The landlord said he would take care of the overdue water bill, which was mostly from before I moved in. He also told me what to do with future bills. The water came on shortly after he left and made a call, although it’s lucky I have wire cutters or I might not have been able to open the water connection.
You have to pay these bills in person here. The electric bill is paid at Market Village, while the water bill is paid at the company offices on Soi 76, about half a mile away. Don’t know yet where the internet bill is paid. And if you don’t pay your bill within seven days, they turn your water off, or rip out your electric meter. They don’t fool around.
Personal transportation or not – a tough choice
During my past six years on the road, I have flown great distances, taken many auto and motorcycle taxis, a few tuk-tuks, buses, minivans, ferries, even a private car with driver. What I have not done is purchase or rent personal transportation.
Whether you decide to rent a car or motorbike for personal use in another country, or even purchase one or the other, it is a major financial decision. I have chosen not to do either, preferring to walk whenever possible. Such a decision, however, is not always possible for everyone.
With a larger monthly budget, renting a scooter might be a no-brainer in Hua Hin (except for the traffic and the accident rate for motorbikes). But I have tried to avoid adding recurring monthly expenses to my budget, so far limiting such expenses to rent, utilities, internet and bank fees.
And after some analysis, I decided a motorbike would only have limited use, as I would still probably take public transit to the two places I do my grocery shopping, and I’m not going to drive to the bars when I go out to play pool (Alert: drinking involved!). It would also make me less inclined to continue the daily walking that has kept my weight down and my heart strong. And, it is at least $50 less each month in recurring monthly expenses, not to mention the hassles of acquiring a license.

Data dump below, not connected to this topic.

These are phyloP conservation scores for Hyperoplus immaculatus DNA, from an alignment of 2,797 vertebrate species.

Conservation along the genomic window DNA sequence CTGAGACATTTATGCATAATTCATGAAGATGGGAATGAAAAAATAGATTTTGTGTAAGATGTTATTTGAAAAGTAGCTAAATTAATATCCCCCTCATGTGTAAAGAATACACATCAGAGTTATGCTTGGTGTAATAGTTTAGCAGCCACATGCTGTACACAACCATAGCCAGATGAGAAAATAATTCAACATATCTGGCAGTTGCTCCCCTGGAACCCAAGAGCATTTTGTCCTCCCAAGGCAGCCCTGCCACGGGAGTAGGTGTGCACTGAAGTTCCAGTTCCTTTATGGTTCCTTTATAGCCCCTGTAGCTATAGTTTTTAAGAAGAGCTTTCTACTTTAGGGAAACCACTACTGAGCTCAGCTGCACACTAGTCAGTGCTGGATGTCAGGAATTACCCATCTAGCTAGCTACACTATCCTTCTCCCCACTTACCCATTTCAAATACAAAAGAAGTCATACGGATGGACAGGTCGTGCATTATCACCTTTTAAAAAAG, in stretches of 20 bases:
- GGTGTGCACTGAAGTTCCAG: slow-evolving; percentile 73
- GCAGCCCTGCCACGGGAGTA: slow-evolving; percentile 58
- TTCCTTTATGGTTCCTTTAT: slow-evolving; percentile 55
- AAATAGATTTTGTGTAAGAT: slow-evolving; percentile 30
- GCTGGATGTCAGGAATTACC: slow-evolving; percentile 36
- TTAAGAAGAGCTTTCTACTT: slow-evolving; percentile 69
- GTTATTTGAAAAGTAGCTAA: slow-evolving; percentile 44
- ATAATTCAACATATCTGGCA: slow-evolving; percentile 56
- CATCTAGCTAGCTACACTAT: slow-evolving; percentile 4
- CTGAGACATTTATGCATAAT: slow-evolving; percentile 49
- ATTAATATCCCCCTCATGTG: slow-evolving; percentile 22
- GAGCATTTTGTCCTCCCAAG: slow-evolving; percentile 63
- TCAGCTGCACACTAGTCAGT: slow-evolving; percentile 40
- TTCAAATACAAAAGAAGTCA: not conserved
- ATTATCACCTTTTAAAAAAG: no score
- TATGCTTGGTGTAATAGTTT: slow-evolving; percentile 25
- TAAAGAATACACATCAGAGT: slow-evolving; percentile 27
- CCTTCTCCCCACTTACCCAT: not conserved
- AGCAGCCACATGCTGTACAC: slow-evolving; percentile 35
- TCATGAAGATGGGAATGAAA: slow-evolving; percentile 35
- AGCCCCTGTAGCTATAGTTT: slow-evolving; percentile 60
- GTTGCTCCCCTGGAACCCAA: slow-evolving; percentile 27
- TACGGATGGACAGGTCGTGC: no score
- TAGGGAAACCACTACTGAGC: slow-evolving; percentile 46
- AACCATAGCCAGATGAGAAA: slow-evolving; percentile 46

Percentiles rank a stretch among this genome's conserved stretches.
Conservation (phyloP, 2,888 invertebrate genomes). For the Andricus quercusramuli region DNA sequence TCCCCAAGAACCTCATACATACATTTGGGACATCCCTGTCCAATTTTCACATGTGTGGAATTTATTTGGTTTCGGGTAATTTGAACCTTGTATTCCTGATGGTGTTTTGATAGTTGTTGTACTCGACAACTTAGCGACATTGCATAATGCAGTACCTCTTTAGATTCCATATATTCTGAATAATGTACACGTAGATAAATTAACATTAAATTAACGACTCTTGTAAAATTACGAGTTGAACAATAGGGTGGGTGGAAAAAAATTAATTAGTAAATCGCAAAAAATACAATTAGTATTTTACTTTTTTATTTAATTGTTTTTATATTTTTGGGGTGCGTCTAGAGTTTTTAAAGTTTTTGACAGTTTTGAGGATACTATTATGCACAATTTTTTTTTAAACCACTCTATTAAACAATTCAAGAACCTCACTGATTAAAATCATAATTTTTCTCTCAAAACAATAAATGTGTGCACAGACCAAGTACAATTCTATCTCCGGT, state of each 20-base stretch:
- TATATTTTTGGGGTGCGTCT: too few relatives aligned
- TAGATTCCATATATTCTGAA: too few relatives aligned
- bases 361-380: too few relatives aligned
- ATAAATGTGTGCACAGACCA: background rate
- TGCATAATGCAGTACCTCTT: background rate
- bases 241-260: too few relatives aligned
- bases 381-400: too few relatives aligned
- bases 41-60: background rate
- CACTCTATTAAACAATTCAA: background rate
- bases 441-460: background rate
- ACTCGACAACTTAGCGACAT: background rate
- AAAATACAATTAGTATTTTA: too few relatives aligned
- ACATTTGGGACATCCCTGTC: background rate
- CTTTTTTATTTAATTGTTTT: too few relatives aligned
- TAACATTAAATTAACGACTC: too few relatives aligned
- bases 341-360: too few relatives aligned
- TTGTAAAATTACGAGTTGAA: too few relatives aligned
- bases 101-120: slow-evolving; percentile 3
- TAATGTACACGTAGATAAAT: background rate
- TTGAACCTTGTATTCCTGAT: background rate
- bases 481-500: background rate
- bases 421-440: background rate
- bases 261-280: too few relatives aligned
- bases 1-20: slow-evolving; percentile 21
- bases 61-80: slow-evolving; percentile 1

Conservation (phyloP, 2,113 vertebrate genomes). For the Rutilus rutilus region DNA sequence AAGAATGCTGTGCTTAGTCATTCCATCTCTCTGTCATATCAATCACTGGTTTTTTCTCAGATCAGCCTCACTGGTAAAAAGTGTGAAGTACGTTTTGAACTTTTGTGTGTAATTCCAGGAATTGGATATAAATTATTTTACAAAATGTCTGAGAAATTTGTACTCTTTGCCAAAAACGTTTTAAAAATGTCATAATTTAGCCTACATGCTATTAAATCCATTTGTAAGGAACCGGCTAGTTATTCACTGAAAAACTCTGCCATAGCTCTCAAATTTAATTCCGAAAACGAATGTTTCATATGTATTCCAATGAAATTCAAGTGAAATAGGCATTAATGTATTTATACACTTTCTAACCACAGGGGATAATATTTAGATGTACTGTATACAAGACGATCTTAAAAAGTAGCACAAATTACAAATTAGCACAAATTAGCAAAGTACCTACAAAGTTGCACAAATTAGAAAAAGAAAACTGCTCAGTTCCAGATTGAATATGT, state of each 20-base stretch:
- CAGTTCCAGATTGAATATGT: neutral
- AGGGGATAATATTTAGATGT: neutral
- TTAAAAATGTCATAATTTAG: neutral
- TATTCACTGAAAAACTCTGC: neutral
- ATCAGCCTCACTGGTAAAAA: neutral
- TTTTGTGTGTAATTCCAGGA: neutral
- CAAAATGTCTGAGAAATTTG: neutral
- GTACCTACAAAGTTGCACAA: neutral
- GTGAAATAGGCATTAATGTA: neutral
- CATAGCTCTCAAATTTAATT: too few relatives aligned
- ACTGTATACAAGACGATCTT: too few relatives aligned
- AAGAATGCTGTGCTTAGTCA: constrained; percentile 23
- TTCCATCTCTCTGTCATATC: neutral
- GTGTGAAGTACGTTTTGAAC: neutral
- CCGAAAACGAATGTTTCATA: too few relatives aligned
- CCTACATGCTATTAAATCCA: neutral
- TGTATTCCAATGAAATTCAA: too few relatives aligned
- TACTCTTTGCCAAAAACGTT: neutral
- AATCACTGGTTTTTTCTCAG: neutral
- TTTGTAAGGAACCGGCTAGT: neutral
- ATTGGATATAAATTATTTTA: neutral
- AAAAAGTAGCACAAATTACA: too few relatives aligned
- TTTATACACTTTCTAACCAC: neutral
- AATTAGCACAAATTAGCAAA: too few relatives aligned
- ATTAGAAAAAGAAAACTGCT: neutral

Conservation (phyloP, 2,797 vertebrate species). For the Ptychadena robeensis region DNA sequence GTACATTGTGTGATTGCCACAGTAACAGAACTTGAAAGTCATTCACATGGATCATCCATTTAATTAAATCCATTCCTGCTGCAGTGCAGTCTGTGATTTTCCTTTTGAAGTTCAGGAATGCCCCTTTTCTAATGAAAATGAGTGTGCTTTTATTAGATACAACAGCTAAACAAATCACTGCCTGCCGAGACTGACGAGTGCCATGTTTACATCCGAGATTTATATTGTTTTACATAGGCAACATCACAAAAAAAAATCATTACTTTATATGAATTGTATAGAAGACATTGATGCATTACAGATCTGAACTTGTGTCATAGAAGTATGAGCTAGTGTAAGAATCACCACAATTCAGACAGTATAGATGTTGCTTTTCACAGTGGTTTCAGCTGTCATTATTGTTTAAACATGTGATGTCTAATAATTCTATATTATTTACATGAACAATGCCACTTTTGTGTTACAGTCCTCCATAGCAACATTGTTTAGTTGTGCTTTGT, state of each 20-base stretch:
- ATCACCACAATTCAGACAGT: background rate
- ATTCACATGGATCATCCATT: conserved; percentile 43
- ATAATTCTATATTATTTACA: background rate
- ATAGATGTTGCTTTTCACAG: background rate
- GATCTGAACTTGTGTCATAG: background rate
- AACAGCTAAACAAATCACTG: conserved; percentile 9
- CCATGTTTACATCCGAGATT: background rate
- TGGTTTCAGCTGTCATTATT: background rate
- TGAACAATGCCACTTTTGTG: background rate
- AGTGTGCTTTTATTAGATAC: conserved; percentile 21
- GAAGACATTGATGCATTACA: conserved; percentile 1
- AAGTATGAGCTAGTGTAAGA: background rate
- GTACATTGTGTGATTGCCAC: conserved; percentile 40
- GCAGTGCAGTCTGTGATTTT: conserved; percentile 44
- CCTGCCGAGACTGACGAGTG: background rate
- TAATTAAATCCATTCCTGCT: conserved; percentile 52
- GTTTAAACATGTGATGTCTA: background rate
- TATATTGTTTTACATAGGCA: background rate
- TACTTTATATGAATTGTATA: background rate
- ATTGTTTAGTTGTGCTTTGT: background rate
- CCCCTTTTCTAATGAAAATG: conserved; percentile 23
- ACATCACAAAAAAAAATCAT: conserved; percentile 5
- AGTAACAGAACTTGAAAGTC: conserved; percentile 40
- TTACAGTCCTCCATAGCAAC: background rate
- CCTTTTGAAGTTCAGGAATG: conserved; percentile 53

Many expats here purchase cars or motorbikes, but then it looks like many of them have substantial incomes, and, quite frankly, would be hard-pressed physically to make walking a normal occurance. That’s great if you have the means, but it also means you have one more thing to worry about if you decide to move – sell your vehicle. That may not be a problem for many expats who find a country and stay there, but for me it just ties me down unnecessarily.
Why I write this blog
I’ve now been on the road for 6 years today (June 1). Originally, I started out letting my friends in the U.S. know about my experiences via email, because they asked. They were curious about Costa Rica, about their impending retirement situations, in many cases, but mostly just curious.
Eventually, as I wrote an ebook, I adopted using Facebook as a communication medium, but somewhere along the line I discovered blogging, and WordPress. I don’t know why or exactly when, but I started this blog as a more efficient way to inform my friends about my experiences. Since then, I have advanced that to creating three WordPress sites for myself (aimlink.com, batamexpat.com, and huahinexpatnews.com). My latest might not make me any money but it keeps me engaged and also serves to educate me about my new home.
Why bother is a question I sometimes get. Do you just need to talk about yourself?
Maybe that’s partially true, in that I want to share my experiences with others. But actually it’s hard to bare yourself to others, even friends, much less the many strangers that read this blog. Exposing my weaknesses and stupidity so that others do not make the same mistakes as I have can be personally humiliating. If you let it.
For me,it’s just sharing.